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Education Policy Forum 2018: More Focus on the Quality of Pre-School and Schools and the Systematic Fostering of Children

September 25th, 2018

Scientists from the Leibniz Educational Research Network, including the DIW Berlin and the IPN in Kiel, present a position paper on early education - Proposals for improving the quality of pre-school and elementary schools and for the focused fostering of children.

A higher quality of pre-school education with nationwide uniform regulations, fewer regional differences in pre-school fees, more post-qualification for career changers among teachers, and broader support for children with an refugee or migration background: these and other recommendations are made by educational researchers from the Leibniz Association's "Bildungspotenziale" research association in a comprehensive position paper for the area of early education, which includes a variety of measures.

The position paper, which contains 22 proposals for improving the framework conditions and the services offered in early education, aims above all to improve the quality of care and the transfer of knowledge and skills - whilst knowing full well that at the moment quantity is also a problem in many regions of Germany.

Ten of the measures presented concern the area of day-care facilities for children and go far beyond the planned "Gute-Kita-Gesetz", which the federal government agreed on last week. The research association’s position paper also includes the elementary school sector and the family as key actors of early education.

"Early education is crucial for the development of children and their skills, for medium-term educational careers at school and also in the long term for working life and thus even for retirement provisions - in short, for the life of the individual," says C. Katharina Spieß, Head of the Department of Education and Family at the German Institute for Economic Research (DIW Berlin). "Unfortunately, there is currently a “patchwork” situation in Germany, both in terms of quantity and quality, which is wasting a lot of potential. The Good Kita Law planned by the federal government is a long overdue start to counteract this. But it is not yet enough".

Olaf Köller, scientific director of the Leibniz Institute for Science and Mathematics Education (IPN), adds: "Good early childhood educational opportunities stand and fall with the high quality of the facilities and, above all, the staff. Here, on the one hand, it is important to upgrade early childhood education occupations, to qualify pre-school teachers more highly and to remunerate them better. On the other hand, however, nationwide quality regulations should also be defined."

Researchers, for example, are calling for educational plans in the day-care sector to be subject at least to transnational minimum requirements, and there should also be uniform instruments for ensuring minimum quality. It would also be desirable to have a uniform scale of fees and an agreement on what the necessary qualifications and competences of early childhood education specialists should be.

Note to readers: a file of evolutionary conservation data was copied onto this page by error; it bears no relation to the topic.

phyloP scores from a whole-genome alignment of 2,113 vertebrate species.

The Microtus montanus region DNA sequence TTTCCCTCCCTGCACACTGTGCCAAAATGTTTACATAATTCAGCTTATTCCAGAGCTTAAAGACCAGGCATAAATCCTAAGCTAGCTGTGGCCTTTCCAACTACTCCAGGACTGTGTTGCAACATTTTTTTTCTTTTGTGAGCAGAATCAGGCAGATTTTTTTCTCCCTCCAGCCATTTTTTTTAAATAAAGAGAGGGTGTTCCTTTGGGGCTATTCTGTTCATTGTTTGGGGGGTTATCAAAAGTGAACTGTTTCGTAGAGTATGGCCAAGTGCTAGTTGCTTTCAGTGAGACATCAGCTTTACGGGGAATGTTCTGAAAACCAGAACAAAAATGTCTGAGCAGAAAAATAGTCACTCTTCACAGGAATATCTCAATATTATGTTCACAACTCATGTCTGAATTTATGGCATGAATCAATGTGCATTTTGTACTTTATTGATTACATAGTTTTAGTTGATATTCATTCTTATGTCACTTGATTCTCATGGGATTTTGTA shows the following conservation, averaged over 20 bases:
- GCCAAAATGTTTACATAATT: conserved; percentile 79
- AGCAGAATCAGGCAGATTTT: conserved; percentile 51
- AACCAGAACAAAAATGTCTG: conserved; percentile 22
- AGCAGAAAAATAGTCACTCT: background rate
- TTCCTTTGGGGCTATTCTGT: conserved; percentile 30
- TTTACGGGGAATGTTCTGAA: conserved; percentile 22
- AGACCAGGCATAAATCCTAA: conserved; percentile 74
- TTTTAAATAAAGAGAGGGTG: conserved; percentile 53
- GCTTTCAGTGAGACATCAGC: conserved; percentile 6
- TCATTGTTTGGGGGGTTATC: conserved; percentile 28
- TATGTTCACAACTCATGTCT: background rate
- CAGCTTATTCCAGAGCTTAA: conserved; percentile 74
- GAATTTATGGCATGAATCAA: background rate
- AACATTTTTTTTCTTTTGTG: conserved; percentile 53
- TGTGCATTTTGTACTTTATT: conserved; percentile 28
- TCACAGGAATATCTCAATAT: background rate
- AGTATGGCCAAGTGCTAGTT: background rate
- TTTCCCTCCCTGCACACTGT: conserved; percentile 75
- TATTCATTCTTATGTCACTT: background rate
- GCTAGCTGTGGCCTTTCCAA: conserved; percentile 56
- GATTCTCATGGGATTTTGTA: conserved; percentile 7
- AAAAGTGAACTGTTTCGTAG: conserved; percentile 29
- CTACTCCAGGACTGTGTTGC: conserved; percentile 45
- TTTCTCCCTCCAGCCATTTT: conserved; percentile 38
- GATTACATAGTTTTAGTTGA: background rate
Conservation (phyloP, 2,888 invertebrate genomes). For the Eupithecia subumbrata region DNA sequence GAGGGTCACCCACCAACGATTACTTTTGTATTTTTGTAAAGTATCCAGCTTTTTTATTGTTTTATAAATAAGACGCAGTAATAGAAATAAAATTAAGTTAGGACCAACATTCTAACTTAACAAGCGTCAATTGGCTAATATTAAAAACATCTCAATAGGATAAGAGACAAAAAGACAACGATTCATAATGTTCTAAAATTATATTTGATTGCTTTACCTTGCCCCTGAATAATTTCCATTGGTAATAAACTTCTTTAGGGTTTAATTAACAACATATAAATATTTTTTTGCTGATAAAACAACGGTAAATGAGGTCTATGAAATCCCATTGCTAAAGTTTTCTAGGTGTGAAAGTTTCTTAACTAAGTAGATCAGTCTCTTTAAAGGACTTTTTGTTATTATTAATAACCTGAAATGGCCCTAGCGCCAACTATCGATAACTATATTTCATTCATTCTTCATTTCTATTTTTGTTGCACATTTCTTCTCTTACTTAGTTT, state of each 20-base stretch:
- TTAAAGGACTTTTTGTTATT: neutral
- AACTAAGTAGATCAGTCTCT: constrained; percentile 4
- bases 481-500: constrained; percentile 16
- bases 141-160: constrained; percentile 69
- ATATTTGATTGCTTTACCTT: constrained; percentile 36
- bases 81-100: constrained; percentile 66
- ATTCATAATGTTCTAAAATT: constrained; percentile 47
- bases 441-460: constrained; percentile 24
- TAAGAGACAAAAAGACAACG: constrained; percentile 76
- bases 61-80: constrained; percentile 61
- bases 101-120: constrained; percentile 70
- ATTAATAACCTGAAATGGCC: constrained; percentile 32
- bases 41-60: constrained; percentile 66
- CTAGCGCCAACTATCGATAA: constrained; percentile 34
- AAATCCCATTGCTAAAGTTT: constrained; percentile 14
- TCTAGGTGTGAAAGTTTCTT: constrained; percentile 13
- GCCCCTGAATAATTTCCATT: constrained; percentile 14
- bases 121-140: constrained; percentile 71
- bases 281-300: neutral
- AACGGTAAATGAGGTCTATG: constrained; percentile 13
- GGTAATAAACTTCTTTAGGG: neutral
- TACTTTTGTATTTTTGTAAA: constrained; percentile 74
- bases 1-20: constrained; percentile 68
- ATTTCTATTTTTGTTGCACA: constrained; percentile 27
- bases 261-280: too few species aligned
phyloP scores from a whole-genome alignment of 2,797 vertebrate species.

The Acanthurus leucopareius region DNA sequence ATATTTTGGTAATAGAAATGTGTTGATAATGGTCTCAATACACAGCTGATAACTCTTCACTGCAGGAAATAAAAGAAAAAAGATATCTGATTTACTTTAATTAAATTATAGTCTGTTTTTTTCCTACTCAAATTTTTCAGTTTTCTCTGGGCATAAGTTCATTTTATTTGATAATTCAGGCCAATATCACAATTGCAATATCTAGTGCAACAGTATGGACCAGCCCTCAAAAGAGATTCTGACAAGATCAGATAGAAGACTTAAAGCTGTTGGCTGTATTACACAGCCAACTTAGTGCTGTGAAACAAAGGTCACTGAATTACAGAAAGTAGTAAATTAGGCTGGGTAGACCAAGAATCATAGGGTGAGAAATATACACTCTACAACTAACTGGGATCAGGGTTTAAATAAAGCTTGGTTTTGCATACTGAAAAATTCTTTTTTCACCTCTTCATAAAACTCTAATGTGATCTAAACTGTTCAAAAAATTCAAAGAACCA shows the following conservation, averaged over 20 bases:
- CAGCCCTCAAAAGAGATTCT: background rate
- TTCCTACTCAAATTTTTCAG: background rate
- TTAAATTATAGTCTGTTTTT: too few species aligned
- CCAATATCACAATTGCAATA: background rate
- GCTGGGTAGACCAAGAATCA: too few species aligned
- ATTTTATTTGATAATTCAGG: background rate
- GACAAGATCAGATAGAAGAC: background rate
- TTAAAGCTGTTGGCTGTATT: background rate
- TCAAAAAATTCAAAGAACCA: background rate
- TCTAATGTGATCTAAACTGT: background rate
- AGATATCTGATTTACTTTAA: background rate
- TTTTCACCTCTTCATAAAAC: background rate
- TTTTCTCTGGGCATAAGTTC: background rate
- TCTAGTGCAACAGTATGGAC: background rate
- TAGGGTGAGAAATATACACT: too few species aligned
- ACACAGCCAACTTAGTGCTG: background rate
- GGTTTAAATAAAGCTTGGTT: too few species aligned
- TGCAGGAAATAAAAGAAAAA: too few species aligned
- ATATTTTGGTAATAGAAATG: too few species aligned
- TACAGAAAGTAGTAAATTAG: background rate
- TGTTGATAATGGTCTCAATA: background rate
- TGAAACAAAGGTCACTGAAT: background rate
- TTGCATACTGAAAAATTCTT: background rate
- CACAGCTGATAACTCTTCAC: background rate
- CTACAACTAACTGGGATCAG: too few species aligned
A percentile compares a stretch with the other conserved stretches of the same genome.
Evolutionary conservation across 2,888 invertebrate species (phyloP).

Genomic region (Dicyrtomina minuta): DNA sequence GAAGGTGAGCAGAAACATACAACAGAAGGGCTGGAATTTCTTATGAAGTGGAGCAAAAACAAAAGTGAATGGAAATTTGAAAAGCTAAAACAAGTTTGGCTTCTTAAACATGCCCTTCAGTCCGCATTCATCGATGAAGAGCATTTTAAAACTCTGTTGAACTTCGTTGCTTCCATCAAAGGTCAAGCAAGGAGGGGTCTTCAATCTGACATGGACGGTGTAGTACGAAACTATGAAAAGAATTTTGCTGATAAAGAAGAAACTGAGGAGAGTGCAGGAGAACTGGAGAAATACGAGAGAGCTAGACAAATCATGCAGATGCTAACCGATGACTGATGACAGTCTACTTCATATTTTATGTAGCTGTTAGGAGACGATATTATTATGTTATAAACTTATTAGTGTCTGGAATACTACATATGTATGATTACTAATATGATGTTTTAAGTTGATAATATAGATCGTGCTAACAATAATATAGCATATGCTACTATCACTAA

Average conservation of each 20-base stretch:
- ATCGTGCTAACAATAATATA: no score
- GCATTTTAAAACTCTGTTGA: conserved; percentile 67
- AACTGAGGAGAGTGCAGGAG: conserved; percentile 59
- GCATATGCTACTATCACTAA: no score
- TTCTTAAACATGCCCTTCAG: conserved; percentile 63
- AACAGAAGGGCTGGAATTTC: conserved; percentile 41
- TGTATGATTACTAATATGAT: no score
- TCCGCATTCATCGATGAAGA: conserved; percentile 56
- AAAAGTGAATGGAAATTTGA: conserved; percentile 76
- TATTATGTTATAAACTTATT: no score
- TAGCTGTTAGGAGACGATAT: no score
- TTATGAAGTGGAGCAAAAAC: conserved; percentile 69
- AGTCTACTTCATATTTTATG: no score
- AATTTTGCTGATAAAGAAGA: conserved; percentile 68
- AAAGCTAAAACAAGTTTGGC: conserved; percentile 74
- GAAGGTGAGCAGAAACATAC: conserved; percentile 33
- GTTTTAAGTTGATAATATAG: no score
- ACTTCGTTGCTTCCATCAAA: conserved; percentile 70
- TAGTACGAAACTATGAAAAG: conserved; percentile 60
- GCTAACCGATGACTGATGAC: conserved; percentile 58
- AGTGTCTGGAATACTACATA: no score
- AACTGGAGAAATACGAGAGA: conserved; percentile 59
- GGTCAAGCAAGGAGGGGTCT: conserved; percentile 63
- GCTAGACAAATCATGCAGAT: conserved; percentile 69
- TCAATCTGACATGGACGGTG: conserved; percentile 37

Closer Cooperation between Pre-Schools and Elementary Schools Would be Helpful

According to researchers, efforts in early education should not stop after pre-school. There is also a lot to be done in the elementary school sector, especially with regard to all-day care, for which the Grand Coalition would like to introduce a legal right during this parliamentary term. The position paper states that in addition to quantity, the quality of the support is also crucial. In addition, the current practice of allowing lateral and cross-sector career entry in elementary schools due to the acute shortage of qualified teachers must be accompanied by intense post-qualification.

Last but not least, pre-schools and elementary schools should cooperate more closely in order to improve the transition for the children, for example with regard to the comprehensive promotion of language skills. This also applies in particular to children with a refugee or immigrant background. In addition, they must be offered a broader range of support, which goes beyond learning the German language.

More than 20 institutes of the Leibniz Association and other educational research institutions have joined forces in the Leibniz Education Research Network in order to network and broaden their multidisciplinary specialist knowledge. This association aims to identify opportunities from and for education and to contribute to their better use. The coordination office of the research network is located at the German Institute for International Educational Research (DIPF) ([Email protection active, please enable JavaScript.]).

Further information on the Leibnitz Education Research Network:

www.leibniz-bildungspotenziale.de/fruehe-bildung

Contact at the DIW Berlin:

Sebastian Kollmann
Tel.: 030/89789-250
E-Mail:
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